Successful candidates will have a Ph.D. or M.D.-Ph.D. degree and advanced experience in neuronal patch-clamp electrophysiology and MATLAB, as well as a strong publication record. Fellows will be encouraged
to apply for independent funding after their first year in the lab. Salary will follow NIH guidelines. We are especially interested in those candidates who are motivated to develop their independent careers as investigators.
Applicants should send their curriculum vitae, list of publications, and a letter describing their interests and proposed research, as well as a list of references by email to firstname.lastname@example.org.
Post-Doctoral Fellow in Neuroscience and Optogenetics:
Washington University School of Medicine
Post-doctoral position(s) in the Washington University Pain Center and Departments of Anesthesiology and Neurobiology. The successful candidate(s) will become part of a large, multidisciplinary, and internationally recognized neuroscience community. This position is supported by an NIH “Transformative R01” grant and will incorporate state of the art optogenetics, development/refinement of novel, micro-optic devices, patch clamp electrophysiology and viral gene therapy with a goal of understanding mechanisms of chronic pain.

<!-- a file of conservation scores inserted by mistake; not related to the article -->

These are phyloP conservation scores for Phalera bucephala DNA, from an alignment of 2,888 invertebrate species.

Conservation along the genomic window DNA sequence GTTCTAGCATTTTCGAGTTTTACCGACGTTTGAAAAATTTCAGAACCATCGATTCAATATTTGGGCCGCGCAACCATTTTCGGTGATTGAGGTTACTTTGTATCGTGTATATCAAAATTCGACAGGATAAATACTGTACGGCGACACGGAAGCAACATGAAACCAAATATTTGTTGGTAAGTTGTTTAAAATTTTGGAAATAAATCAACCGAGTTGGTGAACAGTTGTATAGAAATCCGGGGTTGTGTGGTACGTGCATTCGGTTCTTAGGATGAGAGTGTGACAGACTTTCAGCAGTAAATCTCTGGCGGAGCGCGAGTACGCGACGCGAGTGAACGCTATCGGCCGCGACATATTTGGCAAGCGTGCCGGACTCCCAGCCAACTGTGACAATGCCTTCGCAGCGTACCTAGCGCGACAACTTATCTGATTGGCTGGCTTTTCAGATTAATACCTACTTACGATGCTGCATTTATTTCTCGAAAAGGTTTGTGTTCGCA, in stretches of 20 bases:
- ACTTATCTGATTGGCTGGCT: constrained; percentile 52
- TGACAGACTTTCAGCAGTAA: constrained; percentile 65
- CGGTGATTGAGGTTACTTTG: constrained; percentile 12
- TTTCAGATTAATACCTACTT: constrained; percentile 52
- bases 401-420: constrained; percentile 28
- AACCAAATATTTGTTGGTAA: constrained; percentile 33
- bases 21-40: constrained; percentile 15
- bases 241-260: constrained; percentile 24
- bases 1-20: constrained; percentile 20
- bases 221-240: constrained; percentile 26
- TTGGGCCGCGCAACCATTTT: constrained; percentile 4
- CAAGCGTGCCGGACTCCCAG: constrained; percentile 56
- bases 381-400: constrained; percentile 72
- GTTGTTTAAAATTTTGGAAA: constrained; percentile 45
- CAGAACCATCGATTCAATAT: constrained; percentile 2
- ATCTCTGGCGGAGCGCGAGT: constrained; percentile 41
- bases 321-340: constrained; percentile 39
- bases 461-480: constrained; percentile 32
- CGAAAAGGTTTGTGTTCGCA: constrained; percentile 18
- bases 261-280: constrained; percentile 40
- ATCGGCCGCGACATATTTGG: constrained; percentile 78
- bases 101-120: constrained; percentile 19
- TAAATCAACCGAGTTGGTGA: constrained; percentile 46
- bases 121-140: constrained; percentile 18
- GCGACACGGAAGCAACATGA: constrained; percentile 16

A successful candidate should have the following qualifications:
• Ph.D. in Neuroscience, Biomedical Engineering, Cell Biology or related field, with a track record of productivity and innovation
• Solid background and hands-on experience in electrophysiology, applied
physics or optogenetics is a plus.
• Creative thinking skills, command of the neuroscience literature
• Affinity for performing experimental animal research
• Ability to work collaboratively with excellent communication skills
• Strong proficiency in the English language
The laboratory is located in the Washington University Medical Center campus, situated in St. Louis’ urban corridor, the “Central West End” district. St. Louis offers numerous cultural activities including excellent blues, jazz, and classical music, restaurants, farmers markets, nightlife and professional sports. St. Louis also offers an affordable lifestyle and cost of living for young families.
For more information and to apply please send materials to Robert Gereau at: email@example.com and Michael Bruchas at firstname.lastname@example.org
Applications for the position should include a curriculum vitae and names/contact information of three professional references. Washington University is an equal opportunity employer.